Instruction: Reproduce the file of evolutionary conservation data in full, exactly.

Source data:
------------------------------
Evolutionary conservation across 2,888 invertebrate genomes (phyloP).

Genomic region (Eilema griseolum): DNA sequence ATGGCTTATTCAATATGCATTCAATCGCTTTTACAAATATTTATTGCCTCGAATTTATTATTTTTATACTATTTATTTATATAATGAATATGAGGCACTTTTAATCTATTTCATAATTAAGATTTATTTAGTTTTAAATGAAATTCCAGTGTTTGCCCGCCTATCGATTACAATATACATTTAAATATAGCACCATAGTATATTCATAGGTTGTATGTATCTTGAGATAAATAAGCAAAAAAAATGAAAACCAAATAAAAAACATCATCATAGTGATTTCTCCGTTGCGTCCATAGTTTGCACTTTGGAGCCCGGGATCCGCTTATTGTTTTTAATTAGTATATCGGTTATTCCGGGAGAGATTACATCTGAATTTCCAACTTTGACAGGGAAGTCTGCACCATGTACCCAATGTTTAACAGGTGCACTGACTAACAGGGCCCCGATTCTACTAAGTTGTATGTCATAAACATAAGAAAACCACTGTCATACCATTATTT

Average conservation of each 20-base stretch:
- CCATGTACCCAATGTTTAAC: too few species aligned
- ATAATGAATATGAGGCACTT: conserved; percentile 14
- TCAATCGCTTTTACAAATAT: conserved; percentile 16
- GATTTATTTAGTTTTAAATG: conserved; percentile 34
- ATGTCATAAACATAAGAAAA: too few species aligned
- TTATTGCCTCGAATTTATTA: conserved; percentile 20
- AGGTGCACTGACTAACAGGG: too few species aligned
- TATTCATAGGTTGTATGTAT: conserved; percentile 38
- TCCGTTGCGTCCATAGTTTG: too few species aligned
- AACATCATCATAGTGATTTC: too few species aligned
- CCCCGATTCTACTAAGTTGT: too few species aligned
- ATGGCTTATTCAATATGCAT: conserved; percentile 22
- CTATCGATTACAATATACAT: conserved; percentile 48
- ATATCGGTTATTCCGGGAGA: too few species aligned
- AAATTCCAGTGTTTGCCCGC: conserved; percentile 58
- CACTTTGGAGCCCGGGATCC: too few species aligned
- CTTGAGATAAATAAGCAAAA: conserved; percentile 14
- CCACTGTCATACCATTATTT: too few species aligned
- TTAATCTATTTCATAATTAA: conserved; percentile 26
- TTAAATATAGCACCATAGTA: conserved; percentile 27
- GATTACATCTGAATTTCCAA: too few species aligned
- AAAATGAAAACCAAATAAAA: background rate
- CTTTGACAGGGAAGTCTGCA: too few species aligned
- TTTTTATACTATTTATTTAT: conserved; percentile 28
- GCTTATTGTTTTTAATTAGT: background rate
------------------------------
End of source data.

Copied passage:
Evolutionary conservation across 2,888 invertebrate genomes (phyloP).

Genomic region (Eilema griseolum): DNA sequence ATGGCTTATTCAATATGCATTCAATCGCTTTTACAAATATTTATTGCCTCGAATTTATTATTTTTATACTATTTATTTATATAATGAATATGAGGCACTTTTAATCTATTTCATAATTAAGATTTATTTAGTTTTAAATGAAATTCCAGTGTTTGCCCGCCTATCGATTACAATATACATTTAAATATAGCACCATAGTATATTCATAGGTTGTATGTATCTTGAGATAAATAAGCAAAAAAAATGAAAACCAAATAAAAAACATCATCATAGTGATTTCTCCGTTGCGTCCATAGTTTGCACTTTGGAGCCCGGGATCCGCTTATTGTTTTTAATTAGTATATCGGTTATTCCGGGAGAGATTACATCTGAATTTCCAACTTTGACAGGGAAGTCTGCACCATGTACCCAATGTTTAACAGGTGCACTGACTAACAGGGCCCCGATTCTACTAAGTTGTATGTCATAAACATAAGAAAACCACTGTCATACCATTATTT

Average conservation of each 20-base stretch:
- CCATGTACCCAATGTTTAAC: too few species aligned
- ATAATGAATATGAGGCACTT: conserved; percentile 14
- TCAATCGCTTTTACAAATAT: conserved; percentile 16
- GATTTATTTAGTTTTAAATG: conserved; percentile 34
- ATGTCATAAACATAAGAAAA: too few species aligned
- TTATTGCCTCGAATTTATTA: conserved; percentile 20
- AGGTGCACTGACTAACAGGG: too few species aligned
- TATTCATAGGTTGTATGTAT: conserved; percentile 38
- TCCGTTGCGTCCATAGTTTG: too few species aligned
- AACATCATCATAGTGATTTC: too few species aligned
- CCCCGATTCTACTAAGTTGT: too few species aligned
- ATGGCTTATTCAATATGCAT: conserved; percentile 22
- CTATCGATTACAATATACAT: conserved; percentile 48
- ATATCGGTTATTCCGGGAGA: too few species aligned
- AAATTCCAGTGTTTGCCCGC: conserved; percentile 58
- CACTTTGGAGCCCGGGATCC: too few species aligned
- CTTGAGATAAATAAGCAAAA: conserved; percentile 14
- CCACTGTCATACCATTATTT: too few species aligned
- TTAATCTATTTCATAATTAA: conserved; percentile 26
- TTAAATATAGCACCATAGTA: conserved; percentile 27
- GATTACATCTGAATTTCCAA: too few species aligned
- AAAATGAAAACCAAATAAAA: background rate
- CTTTGACAGGGAAGTCTGCA: too few species aligned
- TTTTTATACTATTTATTTAT: conserved; percentile 28
- GCTTATTGTTTTTAATTAGT: background rate